Read by Emily Bauer
Duration: 8 hours 59 minutes
Miranda’s disbelief turns to fear in a split second when a meteor knocks the moon closer to the earth. How should her family prepare for the future when worldwide tsunamis wipe out the coasts, earthquakes rock the continents, and volcanic ash blocks out the sun? As summer turns to Arctic winter, Miranda, her two brothers, and their mother retreat to the unexpected safe haven of their sunroom, where they subsist on stockpiled food and limited water in the warmth of a wood-burning stove.
Told in journal entries, this is the heart-pounding story of Miranda’s struggle to hold on to the most important resource of all--hope--in an increasingly desperate and unfamiliar world.
HIS Review: A book about surviving a cosmic cataclysm seemed appropriate reading while living in 2020's COVID pandemic, and I jumped at the chance when my wife suggested it. In the book, an asteroid impact altered the Moon's orbit, bringing it slightly closer to the Earth and triggering natural disasters like tsunamis, earthquakes, and volcanic eruptions. The people who survived the initial wave of disasters were left to fend for themselves and survive the harsh conditions that followed.
The story was told through the journal entries of a 16 year old girl named Miranda, and the style reminded me of the "found footage" movies Hollywood was churning out around 2010. Miranda, her mother Laura, younger brother Johnny, and older brother Matt were the main characters and focus of the story. There were supporting characters like Miranda's friends, the neighbor/widow Mrs. Nesbitt, and Peter the local doctor.
I wasn't very fond of any of the characters really. I found the main character nauseating and was not interested at all in her teenage/high school drama. I was actually rooting for her to die in the end. I would have enjoyed the story more if it were told from the point of view of government leaders, scientists, and other people across the country and world, but alas it was told from just one character's point of view.
What I did fine fascinating was the similarities between real life events during COVID and the post-disaster events of the book. Immediately after the first tsunamis hit, Miranda's mother took her and little Johnny to the supermarket to buy as many groceries and supplies as they could. At the supermarket, they fought over coveted shopping carts, grabbed what they could from ransacked aisles, stocked up on toilet paper, and dealt with the panic gripping the other shoppers and store staff. The scene was incredibly prescient and mirrored what my wife and I saw at our local supermarkets on March 13, 2020, just as schools were closing down and people started getting scared about COVID.
After finishing the audiobook, it gave me new respect for our nearest celestial neighbor. We take for granted the Moon and its harmony with the Earth, but all the disasters the author described were directly linked to our Moon's position, scientifically accurate in my opinion.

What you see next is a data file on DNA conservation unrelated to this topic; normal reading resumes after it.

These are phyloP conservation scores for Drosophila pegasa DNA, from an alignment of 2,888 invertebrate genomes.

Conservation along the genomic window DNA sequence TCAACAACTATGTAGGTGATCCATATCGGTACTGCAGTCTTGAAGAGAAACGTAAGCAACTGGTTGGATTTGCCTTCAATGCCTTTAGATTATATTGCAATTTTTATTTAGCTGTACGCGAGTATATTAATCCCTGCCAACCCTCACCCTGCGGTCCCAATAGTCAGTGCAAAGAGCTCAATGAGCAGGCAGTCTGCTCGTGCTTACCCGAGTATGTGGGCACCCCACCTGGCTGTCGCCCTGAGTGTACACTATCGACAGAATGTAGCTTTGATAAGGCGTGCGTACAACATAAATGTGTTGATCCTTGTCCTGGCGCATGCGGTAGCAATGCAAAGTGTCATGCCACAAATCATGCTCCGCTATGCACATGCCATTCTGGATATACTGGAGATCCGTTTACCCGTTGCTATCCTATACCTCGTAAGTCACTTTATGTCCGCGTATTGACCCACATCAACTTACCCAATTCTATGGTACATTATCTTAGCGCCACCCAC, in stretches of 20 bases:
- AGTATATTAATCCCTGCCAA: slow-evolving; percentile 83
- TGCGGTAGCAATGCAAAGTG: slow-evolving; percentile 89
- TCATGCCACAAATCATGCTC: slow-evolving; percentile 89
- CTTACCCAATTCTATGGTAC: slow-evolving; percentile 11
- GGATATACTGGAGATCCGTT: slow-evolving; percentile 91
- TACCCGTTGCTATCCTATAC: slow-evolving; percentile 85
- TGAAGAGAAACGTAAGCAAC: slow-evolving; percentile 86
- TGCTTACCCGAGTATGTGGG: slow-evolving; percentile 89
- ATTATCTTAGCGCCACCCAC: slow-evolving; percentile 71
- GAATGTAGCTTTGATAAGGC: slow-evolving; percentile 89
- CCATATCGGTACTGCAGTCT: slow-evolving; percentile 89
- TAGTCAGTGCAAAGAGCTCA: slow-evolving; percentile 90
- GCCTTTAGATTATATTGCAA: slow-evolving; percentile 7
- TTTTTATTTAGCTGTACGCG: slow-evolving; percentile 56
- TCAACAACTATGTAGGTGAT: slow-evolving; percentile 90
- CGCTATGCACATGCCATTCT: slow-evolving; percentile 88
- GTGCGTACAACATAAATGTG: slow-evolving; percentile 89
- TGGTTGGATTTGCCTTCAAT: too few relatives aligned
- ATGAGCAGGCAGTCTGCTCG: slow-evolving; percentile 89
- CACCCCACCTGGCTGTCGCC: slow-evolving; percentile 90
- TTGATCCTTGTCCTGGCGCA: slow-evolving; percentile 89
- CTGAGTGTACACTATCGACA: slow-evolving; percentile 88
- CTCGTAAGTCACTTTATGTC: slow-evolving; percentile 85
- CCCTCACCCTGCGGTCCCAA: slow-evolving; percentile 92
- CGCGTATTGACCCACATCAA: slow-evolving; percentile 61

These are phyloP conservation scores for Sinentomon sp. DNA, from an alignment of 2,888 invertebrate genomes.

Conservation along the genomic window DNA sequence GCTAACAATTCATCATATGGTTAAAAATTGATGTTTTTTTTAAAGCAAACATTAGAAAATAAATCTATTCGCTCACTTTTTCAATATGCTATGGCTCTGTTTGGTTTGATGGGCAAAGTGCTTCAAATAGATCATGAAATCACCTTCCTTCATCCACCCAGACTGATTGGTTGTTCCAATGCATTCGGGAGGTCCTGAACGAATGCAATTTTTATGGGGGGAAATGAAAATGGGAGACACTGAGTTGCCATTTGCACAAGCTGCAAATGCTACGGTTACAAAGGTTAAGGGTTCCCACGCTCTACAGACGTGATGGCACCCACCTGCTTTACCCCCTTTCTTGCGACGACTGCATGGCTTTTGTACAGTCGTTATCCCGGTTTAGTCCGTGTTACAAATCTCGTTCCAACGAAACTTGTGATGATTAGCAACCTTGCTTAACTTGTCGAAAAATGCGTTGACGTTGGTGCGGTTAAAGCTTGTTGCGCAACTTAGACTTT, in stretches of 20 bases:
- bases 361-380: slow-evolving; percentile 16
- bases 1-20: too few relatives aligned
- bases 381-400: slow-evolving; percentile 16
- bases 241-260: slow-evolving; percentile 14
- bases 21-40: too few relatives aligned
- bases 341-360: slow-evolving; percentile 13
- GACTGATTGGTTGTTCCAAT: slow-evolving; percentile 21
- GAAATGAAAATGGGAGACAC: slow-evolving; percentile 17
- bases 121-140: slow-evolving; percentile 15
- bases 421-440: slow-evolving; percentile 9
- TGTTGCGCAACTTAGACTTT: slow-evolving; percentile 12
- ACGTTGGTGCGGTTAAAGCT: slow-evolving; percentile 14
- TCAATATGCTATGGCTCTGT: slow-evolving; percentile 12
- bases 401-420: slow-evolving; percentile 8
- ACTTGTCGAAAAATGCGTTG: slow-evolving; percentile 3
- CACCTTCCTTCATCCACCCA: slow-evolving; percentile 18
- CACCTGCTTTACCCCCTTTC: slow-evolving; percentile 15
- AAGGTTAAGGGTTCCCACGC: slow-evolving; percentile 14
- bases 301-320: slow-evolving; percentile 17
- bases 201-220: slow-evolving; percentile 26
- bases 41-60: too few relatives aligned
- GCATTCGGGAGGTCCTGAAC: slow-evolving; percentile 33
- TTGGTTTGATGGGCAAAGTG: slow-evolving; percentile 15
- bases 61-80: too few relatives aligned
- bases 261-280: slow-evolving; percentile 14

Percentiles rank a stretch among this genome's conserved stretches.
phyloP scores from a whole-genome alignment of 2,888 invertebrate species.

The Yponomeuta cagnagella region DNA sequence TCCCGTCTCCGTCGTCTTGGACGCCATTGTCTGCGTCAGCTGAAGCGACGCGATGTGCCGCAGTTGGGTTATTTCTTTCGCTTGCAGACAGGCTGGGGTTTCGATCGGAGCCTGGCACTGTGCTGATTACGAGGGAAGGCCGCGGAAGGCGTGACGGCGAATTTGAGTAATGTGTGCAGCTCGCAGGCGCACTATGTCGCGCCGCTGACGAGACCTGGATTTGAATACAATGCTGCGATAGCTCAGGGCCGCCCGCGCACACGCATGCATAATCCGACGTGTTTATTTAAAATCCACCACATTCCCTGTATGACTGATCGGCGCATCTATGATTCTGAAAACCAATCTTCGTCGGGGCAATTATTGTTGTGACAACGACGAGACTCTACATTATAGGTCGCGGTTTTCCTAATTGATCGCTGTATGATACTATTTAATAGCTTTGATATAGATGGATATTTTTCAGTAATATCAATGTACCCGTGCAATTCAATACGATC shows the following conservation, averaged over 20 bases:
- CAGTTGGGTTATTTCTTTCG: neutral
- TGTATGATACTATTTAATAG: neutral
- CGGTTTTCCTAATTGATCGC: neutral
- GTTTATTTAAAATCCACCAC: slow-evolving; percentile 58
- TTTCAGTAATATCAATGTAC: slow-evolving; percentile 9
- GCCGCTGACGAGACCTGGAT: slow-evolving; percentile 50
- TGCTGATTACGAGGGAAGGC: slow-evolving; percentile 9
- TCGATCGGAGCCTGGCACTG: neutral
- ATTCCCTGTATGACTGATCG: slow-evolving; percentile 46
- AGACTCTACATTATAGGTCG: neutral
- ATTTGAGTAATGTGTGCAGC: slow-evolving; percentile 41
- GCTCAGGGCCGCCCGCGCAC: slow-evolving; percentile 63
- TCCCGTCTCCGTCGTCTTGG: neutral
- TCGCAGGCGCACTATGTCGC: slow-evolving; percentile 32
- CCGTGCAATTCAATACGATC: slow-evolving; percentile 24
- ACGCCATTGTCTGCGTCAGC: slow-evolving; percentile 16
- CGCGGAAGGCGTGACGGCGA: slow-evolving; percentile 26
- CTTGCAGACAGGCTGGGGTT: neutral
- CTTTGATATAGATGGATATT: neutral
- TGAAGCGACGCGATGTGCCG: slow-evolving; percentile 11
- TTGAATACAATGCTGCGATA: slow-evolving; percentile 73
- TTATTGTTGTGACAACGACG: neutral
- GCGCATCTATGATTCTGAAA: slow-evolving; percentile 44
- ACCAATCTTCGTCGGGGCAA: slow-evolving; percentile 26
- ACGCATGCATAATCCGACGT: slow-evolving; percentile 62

A small gripe with the book was the cluelessness of the Earth's scientists regarding the outcome of the asteroid impact. At the start of the book, the impact wasn't supposed to be anything to worry about, but ultimately it was large enough to affect the Moon's orbit. The explanation given was the density of the asteroid was larger than expected. It would be hard to believe an event as momentous as an asteroid impact with the moon wouldn't be carefully studied and observed by every astronomer and physicist in the world. To have that many telescopes looking at the asteroid and to know its speed and orbit, but then to miscalculate the density/mass by that much seemed improbable. But again a small gripe.
Overall Score (3 out of 5)
HER Review: This was a re-listen for me. I first listened to Life As We Knew It in my early 20s. I was gripped by the story and was terrified of the events in them. This book made me realize just how much we take the moon for granted; our lives would be greatly affected if a slight change to the moon were to occur. Now with everything happening with the COVID-19 Pandemic, I kept thinking about this book and I knew I had to listen to it again. It was still a great story but my views towards it have changed.
Positives: The story sure kept me at the edge of my seat. Everything that was happening was fast and realistic. When I first listened to the story, I was honestly scared hearing about the disasters that occurred after the asteroid's impact with the moon. But now, I found it eerie on how realistic the people's reactions were in the story. Susan Beth Pfeffer was spot on: the mass panic shopping of essentials, the fighting over shopping carts, and the idea that it's us versus them. What was super weird was how well she captivated the outcome of the school system: the schools shutting down early, schools basing students' grades on their last recorded scores, and trying to restart school for the new year with modifications despite being in a natural disaster (in our case, a pandemic). It almost felt as if the author had a crystal ball when she was writing this book. Needless to say, I still found the story to be gripping.
Negatives: I could not stand the main character, Miranda. As I am getting older, I find myself having little interest in teenage angst and drama. Though Miranda did show growth in the story, I was still not interested to hear about her crushes or how she thought she was being mistreated while the world was ending. If anything, her younger brother, Johnny, appeared at times more mature than Miranda. I would have been more interested to hear the story either from Johnny's point of view or Miranda's mother.
Overall, this was a good listen to. I found it eerie how similar the events were to what was happening in the real world during the COVID-19 Pandemic. The characterization was not to my liking this time. I rate it: 3.5 stars.